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Sports 2018, 6(4), 130; https://doi.org/10.3390/sports6040130

Player Tracking Data Analytics as a Tool for Physical Performance Management in Football: A Case Study from Chelsea Football Club Academy

1
Loughborough University London, Loughborough University, London E15 2GZ, UK
2
Chelsea Football Club Academy, Cobham KT11 3PT, UK
*
Authors to whom correspondence should be addressed.
Received: 6 August 2018 / Revised: 17 October 2018 / Accepted: 17 October 2018 / Published: 26 October 2018
(This article belongs to the Special Issue Fatigue and Recovery in Football)
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Abstract

Background: Global positioning system (GPS) based player movement tracking data are widely used by professional football (soccer) clubs and academies to provide insight into activity demands during training and competitive matches. However, the use of movement tracking data to inform the design of training programmes is still an open research question. Objectives: The objective of this study is to analyse player tracking data to understand activity level differences between training and match sessions, with respect to different playing positions. Methods: This study analyses the per-session summary of historical movement data collected through GPS tracking to profile high-speed running activity as well as distance covered during training sessions as a whole and competitive matches. We utilise 20,913 data points collected from 53 football players aged between 18 and 23 at an elite football academy across four full seasons (2014–2018). Through ANOVA analysis and probability distribution analysis, we compare the activity demands, measured by the number of high-speed runs, the amount of high-speed distance, and distance covered by players in key playing positions, such as Central Midfielders, Full Backs, and Centre Forwards. Results and Implications: While there are significant positional differences in physical activity demands during competitive matches, the physical activity levels during training sessions do not show positional variations. In matches, the Centre Forwards face the highest demand for High Speed Runs (HSRs), compared to Central Midfielders and Full Backs. However, on average the Central Midfielders tend to cover more distance than Centre Forwards and Full Backs. An increase in high-speed work demand in matches and training over the past four seasons, also shown by a gradual change in the extreme values of high-speed running activity, was also found. This large-scale, longitudinal study makes an important contribution to the literature, providing novel insights from an elite performance environment about the relationship between player activity levels during training and match play, and how these vary by playing position. View Full-Text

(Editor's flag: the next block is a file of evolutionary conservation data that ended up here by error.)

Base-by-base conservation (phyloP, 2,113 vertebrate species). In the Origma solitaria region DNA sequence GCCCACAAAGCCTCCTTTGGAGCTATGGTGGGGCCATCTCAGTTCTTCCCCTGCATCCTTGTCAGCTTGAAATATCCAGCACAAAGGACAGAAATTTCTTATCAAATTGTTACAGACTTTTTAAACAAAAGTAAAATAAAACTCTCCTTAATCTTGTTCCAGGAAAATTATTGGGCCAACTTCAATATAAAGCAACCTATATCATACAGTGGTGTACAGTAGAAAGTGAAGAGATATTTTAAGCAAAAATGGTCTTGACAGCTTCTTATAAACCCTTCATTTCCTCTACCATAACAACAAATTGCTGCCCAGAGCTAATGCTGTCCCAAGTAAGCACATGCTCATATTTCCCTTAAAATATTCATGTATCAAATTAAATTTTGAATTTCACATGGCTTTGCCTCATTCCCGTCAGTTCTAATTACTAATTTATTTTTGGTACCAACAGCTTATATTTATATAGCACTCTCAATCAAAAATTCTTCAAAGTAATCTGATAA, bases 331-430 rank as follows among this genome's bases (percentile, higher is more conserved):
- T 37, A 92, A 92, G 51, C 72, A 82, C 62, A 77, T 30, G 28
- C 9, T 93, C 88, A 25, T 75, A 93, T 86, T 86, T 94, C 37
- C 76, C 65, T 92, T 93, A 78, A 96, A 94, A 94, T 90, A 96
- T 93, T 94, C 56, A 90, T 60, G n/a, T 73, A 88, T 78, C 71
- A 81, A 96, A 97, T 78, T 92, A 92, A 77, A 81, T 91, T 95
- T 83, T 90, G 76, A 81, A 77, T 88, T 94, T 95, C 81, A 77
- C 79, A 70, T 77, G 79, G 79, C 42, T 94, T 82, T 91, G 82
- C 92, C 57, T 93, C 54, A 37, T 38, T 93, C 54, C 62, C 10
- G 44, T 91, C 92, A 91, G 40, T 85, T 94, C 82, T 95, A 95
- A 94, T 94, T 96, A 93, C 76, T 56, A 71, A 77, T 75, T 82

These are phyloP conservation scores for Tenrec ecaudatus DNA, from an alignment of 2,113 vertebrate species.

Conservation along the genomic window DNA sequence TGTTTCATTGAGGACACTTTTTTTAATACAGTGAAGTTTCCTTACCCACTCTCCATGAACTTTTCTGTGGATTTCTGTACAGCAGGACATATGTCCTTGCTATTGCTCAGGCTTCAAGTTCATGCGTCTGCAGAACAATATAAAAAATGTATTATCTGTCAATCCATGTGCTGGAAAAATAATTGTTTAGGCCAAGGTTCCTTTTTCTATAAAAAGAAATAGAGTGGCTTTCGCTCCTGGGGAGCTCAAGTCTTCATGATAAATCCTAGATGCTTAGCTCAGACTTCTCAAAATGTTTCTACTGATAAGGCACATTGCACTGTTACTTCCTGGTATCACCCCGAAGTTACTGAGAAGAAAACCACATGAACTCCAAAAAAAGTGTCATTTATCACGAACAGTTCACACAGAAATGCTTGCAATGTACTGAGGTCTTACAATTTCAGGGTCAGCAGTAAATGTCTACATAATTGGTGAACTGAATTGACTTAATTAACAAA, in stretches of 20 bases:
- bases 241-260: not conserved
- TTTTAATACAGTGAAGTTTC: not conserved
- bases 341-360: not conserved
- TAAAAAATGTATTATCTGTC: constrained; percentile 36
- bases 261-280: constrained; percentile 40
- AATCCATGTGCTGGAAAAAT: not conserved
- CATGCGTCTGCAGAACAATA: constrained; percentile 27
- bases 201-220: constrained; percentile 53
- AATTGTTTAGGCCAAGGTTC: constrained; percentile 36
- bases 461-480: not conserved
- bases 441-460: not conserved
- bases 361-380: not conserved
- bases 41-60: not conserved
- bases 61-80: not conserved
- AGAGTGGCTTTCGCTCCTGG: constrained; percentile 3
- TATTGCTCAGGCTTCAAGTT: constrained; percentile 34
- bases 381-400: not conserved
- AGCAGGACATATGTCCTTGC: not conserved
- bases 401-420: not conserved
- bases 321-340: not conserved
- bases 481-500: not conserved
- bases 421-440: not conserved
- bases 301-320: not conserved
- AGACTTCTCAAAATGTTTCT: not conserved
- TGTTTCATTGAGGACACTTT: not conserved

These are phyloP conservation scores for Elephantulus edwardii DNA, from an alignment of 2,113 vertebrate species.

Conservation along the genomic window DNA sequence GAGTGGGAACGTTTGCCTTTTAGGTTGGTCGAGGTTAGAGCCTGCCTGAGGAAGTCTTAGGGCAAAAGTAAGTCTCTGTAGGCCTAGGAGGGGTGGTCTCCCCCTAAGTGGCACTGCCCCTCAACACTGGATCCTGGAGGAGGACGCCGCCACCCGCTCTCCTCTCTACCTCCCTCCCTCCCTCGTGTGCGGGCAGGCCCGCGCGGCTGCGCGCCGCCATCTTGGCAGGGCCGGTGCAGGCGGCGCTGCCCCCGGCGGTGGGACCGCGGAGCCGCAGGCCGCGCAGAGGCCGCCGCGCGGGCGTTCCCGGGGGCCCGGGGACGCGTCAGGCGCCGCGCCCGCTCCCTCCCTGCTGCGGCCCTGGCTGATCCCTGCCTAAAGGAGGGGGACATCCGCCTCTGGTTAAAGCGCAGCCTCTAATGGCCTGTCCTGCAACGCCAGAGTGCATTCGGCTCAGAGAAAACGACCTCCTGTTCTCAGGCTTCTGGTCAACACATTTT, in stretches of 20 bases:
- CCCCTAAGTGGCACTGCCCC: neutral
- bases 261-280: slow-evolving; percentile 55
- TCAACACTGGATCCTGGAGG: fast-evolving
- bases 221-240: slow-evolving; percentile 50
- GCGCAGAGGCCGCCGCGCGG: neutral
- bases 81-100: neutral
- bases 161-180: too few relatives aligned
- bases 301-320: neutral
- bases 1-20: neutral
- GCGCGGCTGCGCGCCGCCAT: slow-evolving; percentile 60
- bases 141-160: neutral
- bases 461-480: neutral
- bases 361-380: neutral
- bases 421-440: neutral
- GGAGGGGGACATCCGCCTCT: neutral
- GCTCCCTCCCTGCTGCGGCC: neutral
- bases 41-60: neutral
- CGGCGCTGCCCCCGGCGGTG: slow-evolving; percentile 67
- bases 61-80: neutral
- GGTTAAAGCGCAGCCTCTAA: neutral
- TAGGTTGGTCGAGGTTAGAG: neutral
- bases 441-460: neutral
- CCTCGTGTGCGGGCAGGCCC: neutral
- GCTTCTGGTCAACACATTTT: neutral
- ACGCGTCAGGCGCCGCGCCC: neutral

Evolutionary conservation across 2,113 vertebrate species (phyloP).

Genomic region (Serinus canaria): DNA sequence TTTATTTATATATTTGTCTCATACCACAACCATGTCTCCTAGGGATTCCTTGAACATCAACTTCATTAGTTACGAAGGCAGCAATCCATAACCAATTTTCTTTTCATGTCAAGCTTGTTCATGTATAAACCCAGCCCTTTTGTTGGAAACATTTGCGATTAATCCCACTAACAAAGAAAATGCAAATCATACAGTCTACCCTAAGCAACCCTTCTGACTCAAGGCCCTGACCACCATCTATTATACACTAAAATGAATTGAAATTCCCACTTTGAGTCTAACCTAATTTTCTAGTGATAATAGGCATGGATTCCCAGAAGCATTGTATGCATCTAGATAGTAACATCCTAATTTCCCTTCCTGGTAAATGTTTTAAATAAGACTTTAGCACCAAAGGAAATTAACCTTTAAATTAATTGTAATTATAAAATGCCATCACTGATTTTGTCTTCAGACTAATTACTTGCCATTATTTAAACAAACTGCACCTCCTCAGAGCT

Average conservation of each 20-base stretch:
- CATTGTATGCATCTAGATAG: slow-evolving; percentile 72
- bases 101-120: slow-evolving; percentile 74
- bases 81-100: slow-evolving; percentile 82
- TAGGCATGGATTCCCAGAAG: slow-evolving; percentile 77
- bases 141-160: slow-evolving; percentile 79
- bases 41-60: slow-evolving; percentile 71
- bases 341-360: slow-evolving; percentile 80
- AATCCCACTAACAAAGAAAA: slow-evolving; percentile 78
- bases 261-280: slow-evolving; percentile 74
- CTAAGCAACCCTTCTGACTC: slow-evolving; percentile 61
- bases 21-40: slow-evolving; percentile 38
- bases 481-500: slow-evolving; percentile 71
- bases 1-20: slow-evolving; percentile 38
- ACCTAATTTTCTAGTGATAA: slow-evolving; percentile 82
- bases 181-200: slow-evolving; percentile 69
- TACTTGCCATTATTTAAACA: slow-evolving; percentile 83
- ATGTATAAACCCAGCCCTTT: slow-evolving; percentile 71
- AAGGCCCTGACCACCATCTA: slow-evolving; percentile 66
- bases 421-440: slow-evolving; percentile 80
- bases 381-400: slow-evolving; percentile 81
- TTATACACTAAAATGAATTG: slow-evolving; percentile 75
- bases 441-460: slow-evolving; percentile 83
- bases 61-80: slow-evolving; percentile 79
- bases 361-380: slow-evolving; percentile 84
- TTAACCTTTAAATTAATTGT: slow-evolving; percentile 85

Keywords: sports analytics; player tracking; football (soccer) sports analytics; player tracking; football (soccer)
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This is an open access article distributed under the Creative Commons Attribution License which permits unrestricted use, distribution, and reproduction in any medium, provided the original work is properly cited (CC BY 4.0).
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De Silva, V.; Caine, M.; Skinner, J.; Dogan, S.; Kondoz, A.; Peter, T.; Axtell, E.; Birnie, M.; Smith, B. Player Tracking Data Analytics as a Tool for Physical Performance Management in Football: A Case Study from Chelsea Football Club Academy. Sports 2018, 6, 130.

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